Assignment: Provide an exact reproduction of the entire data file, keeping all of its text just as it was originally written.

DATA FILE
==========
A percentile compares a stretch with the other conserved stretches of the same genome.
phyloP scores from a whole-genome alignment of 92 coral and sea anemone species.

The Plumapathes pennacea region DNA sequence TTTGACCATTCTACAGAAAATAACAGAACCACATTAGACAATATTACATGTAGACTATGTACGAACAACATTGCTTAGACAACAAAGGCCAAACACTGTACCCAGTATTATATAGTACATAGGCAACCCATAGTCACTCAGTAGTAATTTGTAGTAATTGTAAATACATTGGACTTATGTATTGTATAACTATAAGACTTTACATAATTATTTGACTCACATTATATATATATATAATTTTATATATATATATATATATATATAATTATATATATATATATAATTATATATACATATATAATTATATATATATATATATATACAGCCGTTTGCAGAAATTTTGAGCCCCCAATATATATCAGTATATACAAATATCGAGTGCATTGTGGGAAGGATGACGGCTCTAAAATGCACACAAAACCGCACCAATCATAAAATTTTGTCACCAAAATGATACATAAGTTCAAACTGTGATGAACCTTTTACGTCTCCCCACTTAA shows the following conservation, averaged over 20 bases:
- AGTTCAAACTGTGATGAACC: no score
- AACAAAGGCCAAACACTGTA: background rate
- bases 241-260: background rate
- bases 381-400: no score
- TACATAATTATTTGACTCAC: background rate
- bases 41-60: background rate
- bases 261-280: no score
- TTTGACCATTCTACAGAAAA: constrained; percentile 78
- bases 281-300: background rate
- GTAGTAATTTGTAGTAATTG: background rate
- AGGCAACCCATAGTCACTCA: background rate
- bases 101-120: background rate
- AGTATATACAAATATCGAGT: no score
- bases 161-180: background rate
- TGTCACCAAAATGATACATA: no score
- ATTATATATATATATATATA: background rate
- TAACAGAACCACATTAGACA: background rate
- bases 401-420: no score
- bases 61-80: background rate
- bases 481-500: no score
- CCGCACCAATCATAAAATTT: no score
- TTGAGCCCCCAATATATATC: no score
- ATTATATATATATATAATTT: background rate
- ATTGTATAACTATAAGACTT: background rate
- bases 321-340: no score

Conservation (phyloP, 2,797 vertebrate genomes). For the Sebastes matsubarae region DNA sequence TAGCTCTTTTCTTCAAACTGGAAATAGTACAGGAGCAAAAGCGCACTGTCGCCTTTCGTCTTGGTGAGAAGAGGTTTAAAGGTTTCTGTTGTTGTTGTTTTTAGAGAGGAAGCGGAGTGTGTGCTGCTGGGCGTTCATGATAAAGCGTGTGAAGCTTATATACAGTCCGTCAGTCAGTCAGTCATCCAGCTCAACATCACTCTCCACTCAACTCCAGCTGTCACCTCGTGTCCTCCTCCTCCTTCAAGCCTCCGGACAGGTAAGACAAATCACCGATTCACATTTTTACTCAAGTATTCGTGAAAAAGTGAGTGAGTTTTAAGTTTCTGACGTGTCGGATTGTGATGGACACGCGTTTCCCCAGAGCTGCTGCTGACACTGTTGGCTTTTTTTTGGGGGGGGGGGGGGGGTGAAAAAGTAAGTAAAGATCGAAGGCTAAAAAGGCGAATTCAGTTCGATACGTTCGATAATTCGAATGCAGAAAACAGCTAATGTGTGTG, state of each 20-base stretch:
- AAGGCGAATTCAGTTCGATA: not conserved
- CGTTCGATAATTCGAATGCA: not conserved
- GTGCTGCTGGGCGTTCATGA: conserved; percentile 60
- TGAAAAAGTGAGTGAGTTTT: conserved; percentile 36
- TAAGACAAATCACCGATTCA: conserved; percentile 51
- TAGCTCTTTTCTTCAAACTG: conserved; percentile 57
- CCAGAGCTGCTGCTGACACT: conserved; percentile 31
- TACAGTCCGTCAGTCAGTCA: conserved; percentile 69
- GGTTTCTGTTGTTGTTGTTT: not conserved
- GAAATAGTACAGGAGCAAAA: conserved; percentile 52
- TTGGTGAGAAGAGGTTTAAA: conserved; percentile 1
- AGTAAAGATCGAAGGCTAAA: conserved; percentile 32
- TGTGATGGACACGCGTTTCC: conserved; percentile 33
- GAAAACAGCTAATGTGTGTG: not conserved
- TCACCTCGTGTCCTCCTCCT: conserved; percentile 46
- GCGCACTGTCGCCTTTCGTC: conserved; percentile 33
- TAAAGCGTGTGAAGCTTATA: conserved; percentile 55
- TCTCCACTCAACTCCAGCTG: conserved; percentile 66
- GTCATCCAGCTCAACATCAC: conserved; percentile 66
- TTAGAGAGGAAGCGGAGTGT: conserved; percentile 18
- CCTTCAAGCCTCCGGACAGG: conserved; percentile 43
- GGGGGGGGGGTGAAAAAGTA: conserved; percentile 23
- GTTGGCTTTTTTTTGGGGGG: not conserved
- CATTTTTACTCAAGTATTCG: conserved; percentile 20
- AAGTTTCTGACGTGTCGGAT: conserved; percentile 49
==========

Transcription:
A percentile compares a stretch with the other conserved stretches of the same genome.
phyloP scores from a whole-genome alignment of 92 coral and sea anemone species.

The Plumapathes pennacea region DNA sequence TTTGACCATTCTACAGAAAATAACAGAACCACATTAGACAATATTACATGTAGACTATGTACGAACAACATTGCTTAGACAACAAAGGCCAAACACTGTACCCAGTATTATATAGTACATAGGCAACCCATAGTCACTCAGTAGTAATTTGTAGTAATTGTAAATACATTGGACTTATGTATTGTATAACTATAAGACTTTACATAATTATTTGACTCACATTATATATATATATAATTTTATATATATATATATATATATATAATTATATATATATATATAATTATATATACATATATAATTATATATATATATATATATACAGCCGTTTGCAGAAATTTTGAGCCCCCAATATATATCAGTATATACAAATATCGAGTGCATTGTGGGAAGGATGACGGCTCTAAAATGCACACAAAACCGCACCAATCATAAAATTTTGTCACCAAAATGATACATAAGTTCAAACTGTGATGAACCTTTTACGTCTCCCCACTTAA shows the following conservation, averaged over 20 bases:
- AGTTCAAACTGTGATGAACC: no score
- AACAAAGGCCAAACACTGTA: background rate
- bases 241-260: background rate
- bases 381-400: no score
- TACATAATTATTTGACTCAC: background rate
- bases 41-60: background rate
- bases 261-280: no score
- TTTGACCATTCTACAGAAAA: constrained; percentile 78
- bases 281-300: background rate
- GTAGTAATTTGTAGTAATTG: background rate
- AGGCAACCCATAGTCACTCA: background rate
- bases 101-120: background rate
- AGTATATACAAATATCGAGT: no score
- bases 161-180: background rate
- TGTCACCAAAATGATACATA: no score
- ATTATATATATATATATATA: background rate
- TAACAGAACCACATTAGACA: background rate
- bases 401-420: no score
- bases 61-80: background rate
- bases 481-500: no score
- CCGCACCAATCATAAAATTT: no score
- TTGAGCCCCCAATATATATC: no score
- ATTATATATATATATAATTT: background rate
- ATTGTATAACTATAAGACTT: background rate
- bases 321-340: no score

Conservation (phyloP, 2,797 vertebrate genomes). For the Sebastes matsubarae region DNA sequence TAGCTCTTTTCTTCAAACTGGAAATAGTACAGGAGCAAAAGCGCACTGTCGCCTTTCGTCTTGGTGAGAAGAGGTTTAAAGGTTTCTGTTGTTGTTGTTTTTAGAGAGGAAGCGGAGTGTGTGCTGCTGGGCGTTCATGATAAAGCGTGTGAAGCTTATATACAGTCCGTCAGTCAGTCAGTCATCCAGCTCAACATCACTCTCCACTCAACTCCAGCTGTCACCTCGTGTCCTCCTCCTCCTTCAAGCCTCCGGACAGGTAAGACAAATCACCGATTCACATTTTTACTCAAGTATTCGTGAAAAAGTGAGTGAGTTTTAAGTTTCTGACGTGTCGGATTGTGATGGACACGCGTTTCCCCAGAGCTGCTGCTGACACTGTTGGCTTTTTTTTGGGGGGGGGGGGGGGGTGAAAAAGTAAGTAAAGATCGAAGGCTAAAAAGGCGAATTCAGTTCGATACGTTCGATAATTCGAATGCAGAAAACAGCTAATGTGTGTG, state of each 20-base stretch:
- AAGGCGAATTCAGTTCGATA: not conserved
- CGTTCGATAATTCGAATGCA: not conserved
- GTGCTGCTGGGCGTTCATGA: conserved; percentile 60
- TGAAAAAGTGAGTGAGTTTT: conserved; percentile 36
- TAAGACAAATCACCGATTCA: conserved; percentile 51
- TAGCTCTTTTCTTCAAACTG: conserved; percentile 57
- CCAGAGCTGCTGCTGACACT: conserved; percentile 31
- TACAGTCCGTCAGTCAGTCA: conserved; percentile 69
- GGTTTCTGTTGTTGTTGTTT: not conserved
- GAAATAGTACAGGAGCAAAA: conserved; percentile 52
- TTGGTGAGAAGAGGTTTAAA: conserved; percentile 1
- AGTAAAGATCGAAGGCTAAA: conserved; percentile 32
- TGTGATGGACACGCGTTTCC: conserved; percentile 33
- GAAAACAGCTAATGTGTGTG: not conserved
- TCACCTCGTGTCCTCCTCCT: conserved; percentile 46
- GCGCACTGTCGCCTTTCGTC: conserved; percentile 33
- TAAAGCGTGTGAAGCTTATA: conserved; percentile 55
- TCTCCACTCAACTCCAGCTG: conserved; percentile 66
- GTCATCCAGCTCAACATCAC: conserved; percentile 66
- TTAGAGAGGAAGCGGAGTGT: conserved; percentile 18
- CCTTCAAGCCTCCGGACAGG: conserved; percentile 43
- GGGGGGGGGGTGAAAAAGTA: conserved; percentile 23
- GTTGGCTTTTTTTTGGGGGG: not conserved
- CATTTTTACTCAAGTATTCG: conserved; percentile 20
- AAGTTTCTGACGTGTCGGAT: conserved; percentile 49